Geography Case Studies

  • Created by: brynclark
  • Created on: 31-03-15 14:18

Squatter Settlements - Kibera, Nairobi

  • 800,000-1 million people live in squatter settlements in an area of only 255 hectares.
  • People live in mud huts, some with corigated iron sheetng.
  • Paths of sewage running between homes.
  • Rubbish is not collected properly.


  • A bristish charity provides low cost roofing tiles, these allow self-help schemes.
  • UN Habitat provides affordable electricity.
  • Two main water pipes provided by the council and world bank.

Site and service schemes These give people the chance to rent or buy a piece of land. The land is connected to the city by transport links and has access to essential services (eg water). People build their own homes using money from a low-interest loan.

Self-help schemes These give people the tools and training to improve their homes. Low-interest loans may be used to help people fund these changes. People may be given legal ownership of the land.

Rural investment Improving the quality of life and creating greater opportunities in rural areas may prevent people from migrating to urban areas. Investment in rural areas may therefore help to improve conditions in the city as well.

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Sustainable Cities - Curitiba, Brazil

Population - 1.8 million

City has a budget of $600 million a year

Ways of working towards sustainability:

  • Reducing car use - bus system, cheaper to use the bus. Car use is 25% lower than the national average and Curitiba has one of the lowest levels of air pollution in Brazil.
  • Open spaces and conserved natural environments - green space per person increased from 0.5m to 52m in 20 years. Over 1000 parks that prevent damage from flooding. Residents have planted 1.5 million trees along the citie's streets.
  • Recycling Schemes - 70% of rubbish is recycled, paper recycling saves the equivalent of 1200 trees a day. Residents in poorer area which don't have rubbish collection services are given food and bus tickets for bringing their recycled rubbish to collection centres.

How successful it's been:

  • Reduction in car use means less pollution and use of fossil fuels.
  • Conserving natural environment means in the future, people can still use the open spaces.
  • 99% of residents said in a survey that they were happy with their town.
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Change in Manufacturing Location - China

  • In last 30 years, gone from a mainly agricultural economy, to a strong manufacturing economy.
  • 3rd largest economy behind USA and Japan.
  • GDP from agriculture fell from 30% to less than 15% between 1978 and 2004.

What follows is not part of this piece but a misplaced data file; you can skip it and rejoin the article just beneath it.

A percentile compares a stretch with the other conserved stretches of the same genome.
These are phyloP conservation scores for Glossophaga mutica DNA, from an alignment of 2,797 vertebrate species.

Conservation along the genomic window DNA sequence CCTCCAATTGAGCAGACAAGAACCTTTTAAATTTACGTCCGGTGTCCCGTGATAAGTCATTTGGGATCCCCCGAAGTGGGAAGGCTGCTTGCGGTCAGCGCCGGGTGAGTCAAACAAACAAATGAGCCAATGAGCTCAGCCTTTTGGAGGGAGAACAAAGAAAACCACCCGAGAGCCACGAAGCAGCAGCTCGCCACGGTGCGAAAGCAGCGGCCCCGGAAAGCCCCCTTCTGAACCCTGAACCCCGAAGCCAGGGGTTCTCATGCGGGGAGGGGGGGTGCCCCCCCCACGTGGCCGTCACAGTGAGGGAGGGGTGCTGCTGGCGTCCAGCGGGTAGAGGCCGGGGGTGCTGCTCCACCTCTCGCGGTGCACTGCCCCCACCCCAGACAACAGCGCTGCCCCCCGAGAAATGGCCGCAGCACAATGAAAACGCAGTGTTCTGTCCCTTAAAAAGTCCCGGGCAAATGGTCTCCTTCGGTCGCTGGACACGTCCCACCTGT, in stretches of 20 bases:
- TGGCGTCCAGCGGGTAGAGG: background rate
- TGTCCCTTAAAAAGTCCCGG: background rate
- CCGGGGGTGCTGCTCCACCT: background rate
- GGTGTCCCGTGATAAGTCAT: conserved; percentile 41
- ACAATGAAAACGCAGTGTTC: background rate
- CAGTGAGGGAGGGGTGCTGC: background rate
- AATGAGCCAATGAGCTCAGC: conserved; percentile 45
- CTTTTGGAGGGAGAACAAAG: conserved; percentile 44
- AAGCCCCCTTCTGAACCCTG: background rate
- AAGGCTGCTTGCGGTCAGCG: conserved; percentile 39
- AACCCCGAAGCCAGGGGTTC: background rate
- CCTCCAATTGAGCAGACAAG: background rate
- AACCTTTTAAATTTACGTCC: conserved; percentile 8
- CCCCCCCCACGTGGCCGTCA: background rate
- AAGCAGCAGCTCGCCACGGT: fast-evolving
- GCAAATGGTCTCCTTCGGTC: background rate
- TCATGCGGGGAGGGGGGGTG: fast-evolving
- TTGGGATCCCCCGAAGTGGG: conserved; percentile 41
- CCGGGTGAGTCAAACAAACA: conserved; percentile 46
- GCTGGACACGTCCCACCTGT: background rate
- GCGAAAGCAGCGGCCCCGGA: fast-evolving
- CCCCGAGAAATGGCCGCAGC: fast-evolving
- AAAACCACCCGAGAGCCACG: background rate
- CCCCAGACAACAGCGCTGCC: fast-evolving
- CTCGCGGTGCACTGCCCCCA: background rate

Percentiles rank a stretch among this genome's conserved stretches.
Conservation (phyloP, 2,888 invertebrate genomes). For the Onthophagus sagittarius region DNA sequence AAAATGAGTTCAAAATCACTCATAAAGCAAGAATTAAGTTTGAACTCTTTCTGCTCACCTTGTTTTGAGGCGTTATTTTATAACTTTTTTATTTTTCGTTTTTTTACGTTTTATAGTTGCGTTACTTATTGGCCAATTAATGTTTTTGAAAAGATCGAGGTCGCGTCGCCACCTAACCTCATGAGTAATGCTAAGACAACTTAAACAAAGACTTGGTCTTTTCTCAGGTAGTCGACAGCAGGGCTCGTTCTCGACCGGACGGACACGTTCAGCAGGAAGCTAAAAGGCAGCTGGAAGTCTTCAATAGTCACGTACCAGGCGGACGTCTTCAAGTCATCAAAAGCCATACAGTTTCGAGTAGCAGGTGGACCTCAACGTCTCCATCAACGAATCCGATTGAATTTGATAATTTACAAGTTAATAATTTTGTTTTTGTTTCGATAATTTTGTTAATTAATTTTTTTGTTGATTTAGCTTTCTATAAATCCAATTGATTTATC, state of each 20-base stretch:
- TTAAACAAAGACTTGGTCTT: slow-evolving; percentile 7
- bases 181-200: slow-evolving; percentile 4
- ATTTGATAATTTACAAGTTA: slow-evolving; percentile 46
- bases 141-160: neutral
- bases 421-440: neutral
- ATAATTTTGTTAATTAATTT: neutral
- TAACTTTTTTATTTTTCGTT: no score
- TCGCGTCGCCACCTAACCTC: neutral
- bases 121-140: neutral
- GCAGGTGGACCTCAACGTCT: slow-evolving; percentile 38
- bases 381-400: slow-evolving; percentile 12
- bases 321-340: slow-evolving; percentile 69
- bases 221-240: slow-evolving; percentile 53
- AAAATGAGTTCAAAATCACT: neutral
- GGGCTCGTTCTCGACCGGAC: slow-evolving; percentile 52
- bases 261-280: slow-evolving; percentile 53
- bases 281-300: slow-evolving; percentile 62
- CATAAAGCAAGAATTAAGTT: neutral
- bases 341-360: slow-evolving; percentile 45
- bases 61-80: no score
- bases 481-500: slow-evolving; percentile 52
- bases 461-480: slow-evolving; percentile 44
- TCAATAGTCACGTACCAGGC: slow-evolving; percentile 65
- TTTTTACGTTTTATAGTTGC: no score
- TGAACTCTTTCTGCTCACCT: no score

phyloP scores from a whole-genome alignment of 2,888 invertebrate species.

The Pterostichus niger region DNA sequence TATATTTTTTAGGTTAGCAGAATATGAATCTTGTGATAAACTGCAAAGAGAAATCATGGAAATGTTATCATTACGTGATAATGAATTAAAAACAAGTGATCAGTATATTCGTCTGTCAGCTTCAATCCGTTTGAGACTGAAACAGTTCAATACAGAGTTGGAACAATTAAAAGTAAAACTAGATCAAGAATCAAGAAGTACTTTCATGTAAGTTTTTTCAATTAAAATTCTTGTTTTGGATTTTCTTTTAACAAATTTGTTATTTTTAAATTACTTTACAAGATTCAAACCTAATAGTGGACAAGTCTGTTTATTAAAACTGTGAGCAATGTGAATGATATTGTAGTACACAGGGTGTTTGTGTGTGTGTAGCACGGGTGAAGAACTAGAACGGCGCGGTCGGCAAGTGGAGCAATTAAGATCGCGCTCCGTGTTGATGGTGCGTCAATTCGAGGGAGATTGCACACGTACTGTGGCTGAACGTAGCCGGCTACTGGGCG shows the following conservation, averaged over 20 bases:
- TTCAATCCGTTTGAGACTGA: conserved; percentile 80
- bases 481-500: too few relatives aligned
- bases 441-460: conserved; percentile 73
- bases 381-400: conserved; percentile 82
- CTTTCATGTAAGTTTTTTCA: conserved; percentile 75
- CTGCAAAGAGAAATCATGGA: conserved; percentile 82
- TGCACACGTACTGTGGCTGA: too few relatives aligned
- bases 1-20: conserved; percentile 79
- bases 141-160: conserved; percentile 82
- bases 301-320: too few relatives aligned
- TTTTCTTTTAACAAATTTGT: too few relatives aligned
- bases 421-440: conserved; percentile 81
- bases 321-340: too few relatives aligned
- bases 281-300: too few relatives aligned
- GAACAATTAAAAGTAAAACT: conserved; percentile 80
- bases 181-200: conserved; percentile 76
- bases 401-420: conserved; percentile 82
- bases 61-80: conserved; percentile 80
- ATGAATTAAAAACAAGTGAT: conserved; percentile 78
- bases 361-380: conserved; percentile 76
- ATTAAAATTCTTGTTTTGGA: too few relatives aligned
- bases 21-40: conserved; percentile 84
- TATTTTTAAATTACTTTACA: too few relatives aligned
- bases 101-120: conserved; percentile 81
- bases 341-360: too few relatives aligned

• Products manufactured in china have increased rapidly eg. colour TVs
  • Lots of TNCs have factories in china eg. Nike and Disney

Reasons for Growth in Manufacturing:

  • Cheap Labour - No minimum wage, cheaper than UK
  • Long working hours - Chinese law says workers can work maximum 40 hours a week, however Chinese manufacturing company Foxconn says most of their workers work 80 hours of overtime per month to maximise production.
  • Health and safety laws not as heavily enforced.
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UK Tourism - Lake District

  • National Park in Cumbria
  • Gets around 15 million visitors a year

Tourists come here because:

  • Scenery eg. large lakes - Windermere, mountains - Scafell Pike
  • Activities eg. bird watching, walking, pony trekking and boat rides.
  • Cultural Attractions eg. Beatrix Potter Museum

Strategies to cope with tourists:

  • Coping with traffic - public transport, people can leave their cars at home.
  • Coping with erosion of footpaths - changing the line of the paths and using more hard-wearing materials to make them.
  • Protecting Wildlife and Farmlands - More bins in popular sites, encouraging tourists to enjoy the countryside responsibly.

Tourist Attraction Stategies:

  • Objective - extra 2 million visitors by 2018, and increase amount tourists spend to 1.5 billion per year.
  • Public transport improved to make lakes more accessible.
  • Farm encouraged to provide quad biking, clay pigeon shooting etc.
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Mass Tourism - Kenya

  • 700,000 visitors a year


  • Fascinating tribal culture
  • Wildlife - Big 5 (rhino, lion, elephant, buffalo and leopard)
  • Sunshine all year round
  • Beautiful Scenery


Economic - Tourism contributes 15% to the countries GDP. Only 15% made from tourism goes to locals, rest goes to big companies.

Environmental - Money made from tourism in the 23 national parks goes towards maintaining them. Safari vehicles destroy vegetation and cause soil erosion.

Social - Culture is preserved as tribes are a global attraction. Some tribes are forced off their land to create national parks.

Ways in reducing negative impacts:

  • Walking tours to preserve vegetation
  • Alternative activities to safaris eg. white water rafting

Ways of Maintaining Tourism:

  • "Magical Kenya" campaign in Russia.
  • Kenya wildlife service planning to build air strips to make the national parks more accessible for tourists.
  • Reducing visa fees
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Tourism in Extreme Environments - Antarctica

  • 98% ice
  • Amount of tourists increased from 7,000 to 46,000 from 1996-2006.
  • Tourists attracted by scenery and wildlife

Environmental impacts of tourism:

  • Toursist trample plants, disturb wildlife and drop litter.
  • Tourists could accidently introduce non-native species or diseases that could wipe out existing species.
  • Spillage of oil from ships kill molluscs and fish.

Protection Strategies:

  • The Antarctic Treaty, signed by 47 countries to protect and conserve the area, animals and plants. New limits on tourism.
  • International Association of Antractica Tour Operators.
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